Tomorrow marks six months of working out for me. (The irony here is that I haven’t been able to go to the gym all week, due to the extenuating circumstances of a back injury and a cold. But I want to go back as soon as I feel like doing so won’t make me more sick or more injured. Because I love my body now. I want to take care of it, treat it well and not abuse it to conform to some crazy-ass standards made up so that people like me will hate ourselves.)
Tonight I went to visit some of my extended family. An aunt and uncle were in from out of town and there was a get-together to celebrate. I arrived late since I had to work, and almost as soon as I walked in one of my aunts shouted from across the room that I looked like I had lost weight. Initially, I was surprised because I had forgotten about it and was really tired. And, honestly, parts of me were relieved and flattered. It’s frustrating to see people I haven’t seen in awhile and have them not remark on it. It could be because it can be a sensitive topic and they don’t want to or know how to bring it up, or it could just be because I’m still fat, and it’s hard to tell; a lot of people just see fat people as just fat. But, still, part of me wants to know my progress. So I graciously told her thank you and explained that I have been utilizing the gym at my apartment complex, to which I received praise, which was nice and felt good.
But comments like that are also kind of back-handed. I don’t remember her explicitly saying I looked good, or better than I had before, but that’s the implication, isn’t it? And it’s like, how did I look before? What was so wrong? I never really hated the way I looked. Sometimes, of course, but it wasn’t a constant. I would look in the mirror and wonder what was so bad, and try to figure out what was so unappealing about my body. I definitely knew what was supposed to be, but for the most part, I had to take a second and think about it before seeing it.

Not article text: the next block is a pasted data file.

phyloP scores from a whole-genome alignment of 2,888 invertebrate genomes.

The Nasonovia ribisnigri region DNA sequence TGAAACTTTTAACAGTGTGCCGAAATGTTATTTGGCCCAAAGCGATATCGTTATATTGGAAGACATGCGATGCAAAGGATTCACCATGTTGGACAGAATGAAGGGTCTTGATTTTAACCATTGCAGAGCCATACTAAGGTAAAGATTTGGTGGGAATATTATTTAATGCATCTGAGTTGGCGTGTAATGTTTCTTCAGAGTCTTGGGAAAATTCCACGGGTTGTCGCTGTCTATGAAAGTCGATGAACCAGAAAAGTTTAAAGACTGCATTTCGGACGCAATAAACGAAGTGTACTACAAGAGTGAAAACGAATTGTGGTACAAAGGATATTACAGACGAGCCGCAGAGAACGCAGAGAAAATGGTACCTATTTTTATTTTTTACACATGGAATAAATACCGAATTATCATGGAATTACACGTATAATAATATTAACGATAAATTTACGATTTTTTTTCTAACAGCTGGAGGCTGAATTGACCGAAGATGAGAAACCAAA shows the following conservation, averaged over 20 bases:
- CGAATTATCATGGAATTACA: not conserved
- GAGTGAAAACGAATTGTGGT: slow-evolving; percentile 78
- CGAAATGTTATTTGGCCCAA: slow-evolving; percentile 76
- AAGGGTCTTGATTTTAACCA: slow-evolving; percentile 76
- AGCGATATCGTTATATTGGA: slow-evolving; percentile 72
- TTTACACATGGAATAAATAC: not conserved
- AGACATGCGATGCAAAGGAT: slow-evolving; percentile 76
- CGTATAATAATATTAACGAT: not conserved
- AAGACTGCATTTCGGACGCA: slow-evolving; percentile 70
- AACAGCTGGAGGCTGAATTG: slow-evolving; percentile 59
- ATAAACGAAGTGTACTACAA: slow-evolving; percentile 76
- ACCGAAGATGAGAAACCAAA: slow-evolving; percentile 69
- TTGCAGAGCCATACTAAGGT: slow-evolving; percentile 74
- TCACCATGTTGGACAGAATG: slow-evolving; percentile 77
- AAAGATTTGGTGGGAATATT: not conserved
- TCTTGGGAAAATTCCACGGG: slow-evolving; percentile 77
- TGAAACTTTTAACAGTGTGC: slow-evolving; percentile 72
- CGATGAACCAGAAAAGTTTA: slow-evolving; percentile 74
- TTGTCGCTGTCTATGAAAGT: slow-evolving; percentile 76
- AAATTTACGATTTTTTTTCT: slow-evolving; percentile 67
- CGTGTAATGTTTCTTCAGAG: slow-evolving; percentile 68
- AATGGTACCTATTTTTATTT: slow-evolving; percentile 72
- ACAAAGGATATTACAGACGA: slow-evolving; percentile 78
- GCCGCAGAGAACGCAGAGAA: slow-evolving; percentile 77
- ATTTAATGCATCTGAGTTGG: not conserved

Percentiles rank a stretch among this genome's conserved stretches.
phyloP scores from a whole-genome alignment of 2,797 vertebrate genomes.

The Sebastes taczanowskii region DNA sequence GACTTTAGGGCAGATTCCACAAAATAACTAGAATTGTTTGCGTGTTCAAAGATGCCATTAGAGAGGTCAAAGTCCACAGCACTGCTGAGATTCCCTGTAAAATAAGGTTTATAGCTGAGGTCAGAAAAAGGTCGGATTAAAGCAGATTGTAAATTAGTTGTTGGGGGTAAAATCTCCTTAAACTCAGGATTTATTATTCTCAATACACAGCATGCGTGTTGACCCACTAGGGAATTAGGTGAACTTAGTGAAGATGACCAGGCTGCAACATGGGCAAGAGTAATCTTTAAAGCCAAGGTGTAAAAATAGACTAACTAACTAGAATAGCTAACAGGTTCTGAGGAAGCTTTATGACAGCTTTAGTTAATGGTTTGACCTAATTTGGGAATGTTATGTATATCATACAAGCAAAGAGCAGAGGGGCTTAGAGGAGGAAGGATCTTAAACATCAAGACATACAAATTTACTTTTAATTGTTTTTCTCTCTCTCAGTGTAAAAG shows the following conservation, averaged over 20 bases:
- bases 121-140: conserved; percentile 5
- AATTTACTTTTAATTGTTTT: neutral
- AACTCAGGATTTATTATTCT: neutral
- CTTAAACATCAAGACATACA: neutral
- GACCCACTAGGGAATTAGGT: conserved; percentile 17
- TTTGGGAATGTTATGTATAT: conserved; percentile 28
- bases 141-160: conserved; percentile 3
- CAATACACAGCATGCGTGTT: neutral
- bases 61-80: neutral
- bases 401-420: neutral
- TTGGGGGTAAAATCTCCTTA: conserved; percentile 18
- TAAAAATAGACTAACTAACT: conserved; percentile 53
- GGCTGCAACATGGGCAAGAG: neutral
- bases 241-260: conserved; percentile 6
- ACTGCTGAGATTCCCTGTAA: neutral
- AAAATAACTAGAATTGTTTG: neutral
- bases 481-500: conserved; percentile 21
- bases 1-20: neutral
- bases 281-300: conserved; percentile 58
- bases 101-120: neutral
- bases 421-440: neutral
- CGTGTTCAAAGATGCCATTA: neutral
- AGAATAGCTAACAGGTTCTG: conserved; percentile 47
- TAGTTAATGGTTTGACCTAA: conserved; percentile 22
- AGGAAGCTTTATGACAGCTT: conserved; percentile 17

I think I have relatively high self-esteem, especially for a fat person. I’m lucky and grateful and wonder how it came about. I know it had a lot to do with having so many wonderful and supportive people in my life. My family has done a good job of emphasizing my many good attributes, and while they have definitely played a part in trying to make me ashamed of my body or perpetuating unhealthy body image, it never affected me to the extent it could have. I think I’m pretty resilient in a lot of ways. I also met my lifelong companion, lifetime partner and soul mate at a relatively young age. Through her, over the past ten years, I have really recognized and felt unconditional love. We bring out the best in each other, and our bond has nothing to do with our bodies. It’s a wonderful feeling knowing that someone can love you wholly and so deeply just because of exactly who you are. And though our love is definitely platonic, it doesn’t diminish it by any means, but just makes me wonder that the difference is and what’s so great about romantic love? Though, admittedly, that is still something I search for.